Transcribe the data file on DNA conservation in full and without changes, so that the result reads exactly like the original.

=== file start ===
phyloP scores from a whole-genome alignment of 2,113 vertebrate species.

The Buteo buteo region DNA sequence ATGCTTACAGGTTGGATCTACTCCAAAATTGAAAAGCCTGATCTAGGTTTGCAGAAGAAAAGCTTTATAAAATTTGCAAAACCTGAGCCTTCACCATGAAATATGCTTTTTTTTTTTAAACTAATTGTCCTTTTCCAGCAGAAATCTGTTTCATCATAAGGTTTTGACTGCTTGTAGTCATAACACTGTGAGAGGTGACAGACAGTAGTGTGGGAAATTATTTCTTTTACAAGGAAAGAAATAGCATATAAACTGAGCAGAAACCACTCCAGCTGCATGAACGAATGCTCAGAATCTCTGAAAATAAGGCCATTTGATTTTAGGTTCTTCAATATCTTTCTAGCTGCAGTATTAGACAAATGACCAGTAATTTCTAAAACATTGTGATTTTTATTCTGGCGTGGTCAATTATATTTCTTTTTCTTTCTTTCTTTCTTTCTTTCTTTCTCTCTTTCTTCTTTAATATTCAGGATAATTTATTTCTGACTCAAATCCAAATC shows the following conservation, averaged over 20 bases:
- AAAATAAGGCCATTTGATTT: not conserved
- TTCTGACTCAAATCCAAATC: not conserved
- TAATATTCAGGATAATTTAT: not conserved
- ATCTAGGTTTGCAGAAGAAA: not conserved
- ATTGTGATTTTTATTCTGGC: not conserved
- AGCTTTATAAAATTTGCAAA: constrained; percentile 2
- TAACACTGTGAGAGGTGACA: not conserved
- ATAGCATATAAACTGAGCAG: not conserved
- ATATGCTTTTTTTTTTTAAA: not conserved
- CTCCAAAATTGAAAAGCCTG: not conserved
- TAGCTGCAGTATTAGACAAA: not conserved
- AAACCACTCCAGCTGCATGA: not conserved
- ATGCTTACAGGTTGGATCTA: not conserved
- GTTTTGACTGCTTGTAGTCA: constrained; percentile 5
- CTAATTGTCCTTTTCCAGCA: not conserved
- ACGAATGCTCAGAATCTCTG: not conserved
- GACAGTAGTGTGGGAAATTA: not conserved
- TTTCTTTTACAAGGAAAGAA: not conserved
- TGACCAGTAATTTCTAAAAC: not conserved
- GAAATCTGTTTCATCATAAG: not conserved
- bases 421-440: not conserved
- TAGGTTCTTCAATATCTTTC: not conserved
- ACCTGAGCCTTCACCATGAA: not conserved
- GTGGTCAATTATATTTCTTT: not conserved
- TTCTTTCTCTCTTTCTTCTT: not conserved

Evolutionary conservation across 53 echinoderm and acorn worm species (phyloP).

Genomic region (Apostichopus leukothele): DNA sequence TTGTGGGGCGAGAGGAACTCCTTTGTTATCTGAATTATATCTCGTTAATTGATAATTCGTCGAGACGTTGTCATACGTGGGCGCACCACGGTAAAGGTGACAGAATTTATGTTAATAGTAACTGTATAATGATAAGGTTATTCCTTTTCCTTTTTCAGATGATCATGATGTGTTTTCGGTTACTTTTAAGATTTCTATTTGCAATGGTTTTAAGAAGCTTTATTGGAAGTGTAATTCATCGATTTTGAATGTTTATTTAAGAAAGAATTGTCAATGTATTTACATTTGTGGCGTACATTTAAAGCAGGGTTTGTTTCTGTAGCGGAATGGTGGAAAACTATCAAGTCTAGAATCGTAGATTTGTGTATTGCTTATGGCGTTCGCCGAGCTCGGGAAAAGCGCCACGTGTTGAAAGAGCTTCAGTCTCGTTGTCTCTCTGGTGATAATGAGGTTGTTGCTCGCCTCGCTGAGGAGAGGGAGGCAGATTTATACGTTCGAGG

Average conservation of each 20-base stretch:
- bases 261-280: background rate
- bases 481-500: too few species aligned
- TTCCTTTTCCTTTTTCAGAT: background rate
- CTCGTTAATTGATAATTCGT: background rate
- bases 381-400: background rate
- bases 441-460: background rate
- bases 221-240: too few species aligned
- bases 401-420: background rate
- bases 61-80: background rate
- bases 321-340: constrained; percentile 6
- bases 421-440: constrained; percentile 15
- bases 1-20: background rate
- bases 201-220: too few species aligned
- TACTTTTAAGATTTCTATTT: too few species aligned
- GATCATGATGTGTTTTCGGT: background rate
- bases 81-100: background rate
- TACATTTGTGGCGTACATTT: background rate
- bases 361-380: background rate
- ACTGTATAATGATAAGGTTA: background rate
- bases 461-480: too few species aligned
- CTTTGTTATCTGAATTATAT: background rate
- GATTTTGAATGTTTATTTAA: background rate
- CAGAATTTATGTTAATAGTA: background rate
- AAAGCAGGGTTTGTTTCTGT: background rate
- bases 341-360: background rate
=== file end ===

phyloP scores from a whole-genome alignment of 2,113 vertebrate species.

The Buteo buteo region DNA sequence ATGCTTACAGGTTGGATCTACTCCAAAATTGAAAAGCCTGATCTAGGTTTGCAGAAGAAAAGCTTTATAAAATTTGCAAAACCTGAGCCTTCACCATGAAATATGCTTTTTTTTTTTAAACTAATTGTCCTTTTCCAGCAGAAATCTGTTTCATCATAAGGTTTTGACTGCTTGTAGTCATAACACTGTGAGAGGTGACAGACAGTAGTGTGGGAAATTATTTCTTTTACAAGGAAAGAAATAGCATATAAACTGAGCAGAAACCACTCCAGCTGCATGAACGAATGCTCAGAATCTCTGAAAATAAGGCCATTTGATTTTAGGTTCTTCAATATCTTTCTAGCTGCAGTATTAGACAAATGACCAGTAATTTCTAAAACATTGTGATTTTTATTCTGGCGTGGTCAATTATATTTCTTTTTCTTTCTTTCTTTCTTTCTTTCTTTCTCTCTTTCTTCTTTAATATTCAGGATAATTTATTTCTGACTCAAATCCAAATC shows the following conservation, averaged over 20 bases:
- AAAATAAGGCCATTTGATTT: not conserved
- TTCTGACTCAAATCCAAATC: not conserved
- TAATATTCAGGATAATTTAT: not conserved
- ATCTAGGTTTGCAGAAGAAA: not conserved
- ATTGTGATTTTTATTCTGGC: not conserved
- AGCTTTATAAAATTTGCAAA: constrained; percentile 2
- TAACACTGTGAGAGGTGACA: not conserved
- ATAGCATATAAACTGAGCAG: not conserved
- ATATGCTTTTTTTTTTTAAA: not conserved
- CTCCAAAATTGAAAAGCCTG: not conserved
- TAGCTGCAGTATTAGACAAA: not conserved
- AAACCACTCCAGCTGCATGA: not conserved
- ATGCTTACAGGTTGGATCTA: not conserved
- GTTTTGACTGCTTGTAGTCA: constrained; percentile 5
- CTAATTGTCCTTTTCCAGCA: not conserved
- ACGAATGCTCAGAATCTCTG: not conserved
- GACAGTAGTGTGGGAAATTA: not conserved
- TTTCTTTTACAAGGAAAGAA: not conserved
- TGACCAGTAATTTCTAAAAC: not conserved
- GAAATCTGTTTCATCATAAG: not conserved
- bases 421-440: not conserved
- TAGGTTCTTCAATATCTTTC: not conserved
- ACCTGAGCCTTCACCATGAA: not conserved
- GTGGTCAATTATATTTCTTT: not conserved
- TTCTTTCTCTCTTTCTTCTT: not conserved

Evolutionary conservation across 53 echinoderm and acorn worm species (phyloP).

Genomic region (Apostichopus leukothele): DNA sequence TTGTGGGGCGAGAGGAACTCCTTTGTTATCTGAATTATATCTCGTTAATTGATAATTCGTCGAGACGTTGTCATACGTGGGCGCACCACGGTAAAGGTGACAGAATTTATGTTAATAGTAACTGTATAATGATAAGGTTATTCCTTTTCCTTTTTCAGATGATCATGATGTGTTTTCGGTTACTTTTAAGATTTCTATTTGCAATGGTTTTAAGAAGCTTTATTGGAAGTGTAATTCATCGATTTTGAATGTTTATTTAAGAAAGAATTGTCAATGTATTTACATTTGTGGCGTACATTTAAAGCAGGGTTTGTTTCTGTAGCGGAATGGTGGAAAACTATCAAGTCTAGAATCGTAGATTTGTGTATTGCTTATGGCGTTCGCCGAGCTCGGGAAAAGCGCCACGTGTTGAAAGAGCTTCAGTCTCGTTGTCTCTCTGGTGATAATGAGGTTGTTGCTCGCCTCGCTGAGGAGAGGGAGGCAGATTTATACGTTCGAGG

Average conservation of each 20-base stretch:
- bases 261-280: background rate
- bases 481-500: too few species aligned
- TTCCTTTTCCTTTTTCAGAT: background rate
- CTCGTTAATTGATAATTCGT: background rate
- bases 381-400: background rate
- bases 441-460: background rate
- bases 221-240: too few species aligned
- bases 401-420: background rate
- bases 61-80: background rate
- bases 321-340: constrained; percentile 6
- bases 421-440: constrained; percentile 15
- bases 1-20: background rate
- bases 201-220: too few species aligned
- TACTTTTAAGATTTCTATTT: too few species aligned
- GATCATGATGTGTTTTCGGT: background rate
- bases 81-100: background rate
- TACATTTGTGGCGTACATTT: background rate
- bases 361-380: background rate
- ACTGTATAATGATAAGGTTA: background rate
- bases 461-480: too few species aligned
- CTTTGTTATCTGAATTATAT: background rate
- GATTTTGAATGTTTATTTAA: background rate
- CAGAATTTATGTTAATAGTA: background rate
- AAAGCAGGGTTTGTTTCTGT: background rate
- bases 341-360: background rate